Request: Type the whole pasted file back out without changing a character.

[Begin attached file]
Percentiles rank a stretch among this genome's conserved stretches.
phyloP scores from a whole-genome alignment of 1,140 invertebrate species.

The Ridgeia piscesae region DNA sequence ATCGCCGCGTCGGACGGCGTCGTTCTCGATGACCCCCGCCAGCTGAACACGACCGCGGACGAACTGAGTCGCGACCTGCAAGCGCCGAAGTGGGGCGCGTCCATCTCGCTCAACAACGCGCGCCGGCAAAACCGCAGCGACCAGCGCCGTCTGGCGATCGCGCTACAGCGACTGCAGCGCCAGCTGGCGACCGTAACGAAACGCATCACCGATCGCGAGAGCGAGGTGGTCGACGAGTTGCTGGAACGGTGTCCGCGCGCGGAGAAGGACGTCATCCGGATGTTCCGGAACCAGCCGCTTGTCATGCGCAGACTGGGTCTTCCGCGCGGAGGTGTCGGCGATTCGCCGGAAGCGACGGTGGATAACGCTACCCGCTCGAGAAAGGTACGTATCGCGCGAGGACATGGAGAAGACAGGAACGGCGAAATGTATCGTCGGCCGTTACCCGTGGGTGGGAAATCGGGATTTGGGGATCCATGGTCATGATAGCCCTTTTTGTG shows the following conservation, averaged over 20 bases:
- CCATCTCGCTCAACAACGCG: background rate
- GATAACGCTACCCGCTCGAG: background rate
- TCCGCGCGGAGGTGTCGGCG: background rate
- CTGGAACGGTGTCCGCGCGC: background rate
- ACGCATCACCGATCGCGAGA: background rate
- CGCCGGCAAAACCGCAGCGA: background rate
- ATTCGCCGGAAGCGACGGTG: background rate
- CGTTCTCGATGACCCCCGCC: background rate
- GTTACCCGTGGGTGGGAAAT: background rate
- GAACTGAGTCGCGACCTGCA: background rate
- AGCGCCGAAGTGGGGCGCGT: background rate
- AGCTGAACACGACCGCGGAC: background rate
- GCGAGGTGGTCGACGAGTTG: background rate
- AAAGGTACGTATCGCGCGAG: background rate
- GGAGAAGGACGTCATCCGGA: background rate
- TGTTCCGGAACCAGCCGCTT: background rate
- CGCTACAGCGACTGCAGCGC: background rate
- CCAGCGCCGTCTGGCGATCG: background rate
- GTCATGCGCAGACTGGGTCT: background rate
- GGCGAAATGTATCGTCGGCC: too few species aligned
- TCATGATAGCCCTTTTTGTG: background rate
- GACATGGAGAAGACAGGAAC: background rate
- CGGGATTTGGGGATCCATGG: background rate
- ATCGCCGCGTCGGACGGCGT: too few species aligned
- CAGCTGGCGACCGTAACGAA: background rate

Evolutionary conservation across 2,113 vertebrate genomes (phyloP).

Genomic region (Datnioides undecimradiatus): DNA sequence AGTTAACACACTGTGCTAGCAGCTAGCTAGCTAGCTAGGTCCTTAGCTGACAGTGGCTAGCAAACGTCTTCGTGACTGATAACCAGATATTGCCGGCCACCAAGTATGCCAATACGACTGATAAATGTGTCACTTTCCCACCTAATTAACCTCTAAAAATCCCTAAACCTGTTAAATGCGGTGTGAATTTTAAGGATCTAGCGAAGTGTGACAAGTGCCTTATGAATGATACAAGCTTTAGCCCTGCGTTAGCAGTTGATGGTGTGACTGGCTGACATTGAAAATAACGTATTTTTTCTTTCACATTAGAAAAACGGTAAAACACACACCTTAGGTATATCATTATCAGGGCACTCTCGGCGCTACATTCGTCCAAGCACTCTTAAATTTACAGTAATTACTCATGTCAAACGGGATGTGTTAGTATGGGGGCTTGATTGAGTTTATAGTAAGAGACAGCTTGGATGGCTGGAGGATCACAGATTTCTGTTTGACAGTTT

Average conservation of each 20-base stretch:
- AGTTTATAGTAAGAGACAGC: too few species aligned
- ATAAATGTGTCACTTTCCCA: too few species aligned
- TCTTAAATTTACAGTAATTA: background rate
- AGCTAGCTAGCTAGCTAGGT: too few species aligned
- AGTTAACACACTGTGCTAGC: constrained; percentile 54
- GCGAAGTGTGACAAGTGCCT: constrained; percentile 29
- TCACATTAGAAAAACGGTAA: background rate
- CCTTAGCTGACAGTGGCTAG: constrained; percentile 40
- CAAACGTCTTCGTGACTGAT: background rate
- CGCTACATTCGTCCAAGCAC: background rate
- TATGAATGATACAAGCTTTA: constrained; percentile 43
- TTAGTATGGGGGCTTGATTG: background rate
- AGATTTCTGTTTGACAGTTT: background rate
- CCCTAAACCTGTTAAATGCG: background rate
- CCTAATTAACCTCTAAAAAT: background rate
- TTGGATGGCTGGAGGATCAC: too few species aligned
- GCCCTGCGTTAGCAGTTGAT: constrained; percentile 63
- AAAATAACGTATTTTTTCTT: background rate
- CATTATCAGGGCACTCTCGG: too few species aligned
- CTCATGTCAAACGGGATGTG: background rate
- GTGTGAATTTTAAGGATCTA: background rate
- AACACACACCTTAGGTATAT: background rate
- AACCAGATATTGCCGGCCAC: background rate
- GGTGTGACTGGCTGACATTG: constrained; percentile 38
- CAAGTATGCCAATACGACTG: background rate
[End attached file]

Percentiles rank a stretch among this genome's conserved stretches.
phyloP scores from a whole-genome alignment of 1,140 invertebrate species.

The Ridgeia piscesae region DNA sequence ATCGCCGCGTCGGACGGCGTCGTTCTCGATGACCCCCGCCAGCTGAACACGACCGCGGACGAACTGAGTCGCGACCTGCAAGCGCCGAAGTGGGGCGCGTCCATCTCGCTCAACAACGCGCGCCGGCAAAACCGCAGCGACCAGCGCCGTCTGGCGATCGCGCTACAGCGACTGCAGCGCCAGCTGGCGACCGTAACGAAACGCATCACCGATCGCGAGAGCGAGGTGGTCGACGAGTTGCTGGAACGGTGTCCGCGCGCGGAGAAGGACGTCATCCGGATGTTCCGGAACCAGCCGCTTGTCATGCGCAGACTGGGTCTTCCGCGCGGAGGTGTCGGCGATTCGCCGGAAGCGACGGTGGATAACGCTACCCGCTCGAGAAAGGTACGTATCGCGCGAGGACATGGAGAAGACAGGAACGGCGAAATGTATCGTCGGCCGTTACCCGTGGGTGGGAAATCGGGATTTGGGGATCCATGGTCATGATAGCCCTTTTTGTG shows the following conservation, averaged over 20 bases:
- CCATCTCGCTCAACAACGCG: background rate
- GATAACGCTACCCGCTCGAG: background rate
- TCCGCGCGGAGGTGTCGGCG: background rate
- CTGGAACGGTGTCCGCGCGC: background rate
- ACGCATCACCGATCGCGAGA: background rate
- CGCCGGCAAAACCGCAGCGA: background rate
- ATTCGCCGGAAGCGACGGTG: background rate
- CGTTCTCGATGACCCCCGCC: background rate
- GTTACCCGTGGGTGGGAAAT: background rate
- GAACTGAGTCGCGACCTGCA: background rate
- AGCGCCGAAGTGGGGCGCGT: background rate
- AGCTGAACACGACCGCGGAC: background rate
- GCGAGGTGGTCGACGAGTTG: background rate
- AAAGGTACGTATCGCGCGAG: background rate
- GGAGAAGGACGTCATCCGGA: background rate
- TGTTCCGGAACCAGCCGCTT: background rate
- CGCTACAGCGACTGCAGCGC: background rate
- CCAGCGCCGTCTGGCGATCG: background rate
- GTCATGCGCAGACTGGGTCT: background rate
- GGCGAAATGTATCGTCGGCC: too few species aligned
- TCATGATAGCCCTTTTTGTG: background rate
- GACATGGAGAAGACAGGAAC: background rate
- CGGGATTTGGGGATCCATGG: background rate
- ATCGCCGCGTCGGACGGCGT: too few species aligned
- CAGCTGGCGACCGTAACGAA: background rate

Evolutionary conservation across 2,113 vertebrate genomes (phyloP).

Genomic region (Datnioides undecimradiatus): DNA sequence AGTTAACACACTGTGCTAGCAGCTAGCTAGCTAGCTAGGTCCTTAGCTGACAGTGGCTAGCAAACGTCTTCGTGACTGATAACCAGATATTGCCGGCCACCAAGTATGCCAATACGACTGATAAATGTGTCACTTTCCCACCTAATTAACCTCTAAAAATCCCTAAACCTGTTAAATGCGGTGTGAATTTTAAGGATCTAGCGAAGTGTGACAAGTGCCTTATGAATGATACAAGCTTTAGCCCTGCGTTAGCAGTTGATGGTGTGACTGGCTGACATTGAAAATAACGTATTTTTTCTTTCACATTAGAAAAACGGTAAAACACACACCTTAGGTATATCATTATCAGGGCACTCTCGGCGCTACATTCGTCCAAGCACTCTTAAATTTACAGTAATTACTCATGTCAAACGGGATGTGTTAGTATGGGGGCTTGATTGAGTTTATAGTAAGAGACAGCTTGGATGGCTGGAGGATCACAGATTTCTGTTTGACAGTTT

Average conservation of each 20-base stretch:
- AGTTTATAGTAAGAGACAGC: too few species aligned
- ATAAATGTGTCACTTTCCCA: too few species aligned
- TCTTAAATTTACAGTAATTA: background rate
- AGCTAGCTAGCTAGCTAGGT: too few species aligned
- AGTTAACACACTGTGCTAGC: constrained; percentile 54
- GCGAAGTGTGACAAGTGCCT: constrained; percentile 29
- TCACATTAGAAAAACGGTAA: background rate
- CCTTAGCTGACAGTGGCTAG: constrained; percentile 40
- CAAACGTCTTCGTGACTGAT: background rate
- CGCTACATTCGTCCAAGCAC: background rate
- TATGAATGATACAAGCTTTA: constrained; percentile 43
- TTAGTATGGGGGCTTGATTG: background rate
- AGATTTCTGTTTGACAGTTT: background rate
- CCCTAAACCTGTTAAATGCG: background rate
- CCTAATTAACCTCTAAAAAT: background rate
- TTGGATGGCTGGAGGATCAC: too few species aligned
- GCCCTGCGTTAGCAGTTGAT: constrained; percentile 63
- AAAATAACGTATTTTTTCTT: background rate
- CATTATCAGGGCACTCTCGG: too few species aligned
- CTCATGTCAAACGGGATGTG: background rate
- GTGTGAATTTTAAGGATCTA: background rate
- AACACACACCTTAGGTATAT: background rate
- AACCAGATATTGCCGGCCAC: background rate
- GGTGTGACTGGCTGACATTG: constrained; percentile 38
- CAAGTATGCCAATACGACTG: background rate